Cationic oligospermine-oligonucleotide conjugates provide carrier-free splice switching in monolayer cells and in spheroids,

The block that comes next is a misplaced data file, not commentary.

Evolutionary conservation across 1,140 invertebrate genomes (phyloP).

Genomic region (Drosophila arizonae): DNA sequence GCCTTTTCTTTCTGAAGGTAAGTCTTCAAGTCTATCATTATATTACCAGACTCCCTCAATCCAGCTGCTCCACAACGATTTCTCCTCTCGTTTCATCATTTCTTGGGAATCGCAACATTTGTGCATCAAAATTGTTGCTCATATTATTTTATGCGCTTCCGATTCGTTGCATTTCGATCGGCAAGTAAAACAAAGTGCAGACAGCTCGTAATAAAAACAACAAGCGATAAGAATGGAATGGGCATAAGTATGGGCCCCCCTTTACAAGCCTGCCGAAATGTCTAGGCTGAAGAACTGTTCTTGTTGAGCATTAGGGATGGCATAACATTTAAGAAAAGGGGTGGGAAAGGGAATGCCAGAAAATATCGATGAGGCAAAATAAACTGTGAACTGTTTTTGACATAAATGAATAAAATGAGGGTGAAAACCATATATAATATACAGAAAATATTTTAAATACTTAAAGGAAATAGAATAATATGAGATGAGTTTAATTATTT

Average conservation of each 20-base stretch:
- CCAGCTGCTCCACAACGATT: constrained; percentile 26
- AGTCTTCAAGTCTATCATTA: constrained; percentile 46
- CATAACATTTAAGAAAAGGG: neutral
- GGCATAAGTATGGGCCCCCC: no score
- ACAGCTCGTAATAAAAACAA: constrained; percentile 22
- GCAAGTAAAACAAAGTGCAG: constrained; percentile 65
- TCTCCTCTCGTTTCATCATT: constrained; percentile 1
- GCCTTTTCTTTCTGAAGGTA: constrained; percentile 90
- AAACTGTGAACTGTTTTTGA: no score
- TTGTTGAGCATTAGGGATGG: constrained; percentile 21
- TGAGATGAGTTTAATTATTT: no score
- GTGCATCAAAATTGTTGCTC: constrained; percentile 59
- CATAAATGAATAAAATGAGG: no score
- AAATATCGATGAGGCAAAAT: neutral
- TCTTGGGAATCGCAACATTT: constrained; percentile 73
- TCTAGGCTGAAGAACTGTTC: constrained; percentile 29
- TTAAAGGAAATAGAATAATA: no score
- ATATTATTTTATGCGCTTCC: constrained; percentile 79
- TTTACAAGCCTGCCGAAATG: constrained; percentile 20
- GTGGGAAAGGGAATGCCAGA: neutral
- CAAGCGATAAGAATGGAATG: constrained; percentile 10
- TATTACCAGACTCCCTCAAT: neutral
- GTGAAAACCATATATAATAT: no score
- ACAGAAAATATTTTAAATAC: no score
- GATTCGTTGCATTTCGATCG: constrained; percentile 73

We report the evaluation of 18-mer 2’-O-methyl-modified ribose oligonucleotides with a full-length phosphorothioate backbone chemically conjugated at the 5’-end to the oligospermine units [Sn-: n = 5, 15, 20, 25, 30 (number of spermine units)] as splice switching oligonucleotides (SSOs). These conjugates contain, in their structure, covalently linked oligocation moieties, making them capable of penetrating cells without transfection vector. In cell culture, we observed efficient cytoplasmic and nuclear delivery of fluorescein labelled S20-SSO by fluorescent microscopy. The SSO conjugates containing more than 15 spermine units induced significant carrier-free exon-skipping at nanomolar concentration in the absence and in the presence of serum. With an increasing number of spermine units, the conjugates became slightly toxic but more active. Advantages of these molecules were particularly demonstrated in 3D cell culture (MCTS: multicellular tumor spheroids) that mimics living tissues. While vector-complexed SSOs displayed a drastically reduced splice switching in MCTS compared to the assay in monolayer culture, an efficient exon-skipping without significant toxicity was observed with oligospermine grafted SSOs (S15- and S20-SSOs) transfected without vector. It was shown, by flow cytometry and confocal microscopy, that the fluorescein-labelled S20-SSO was freely diffusing and penetrating the innermost cells of MCTS while the vector-complexed SSO penetrated only the cells of the spheroid's outer layer.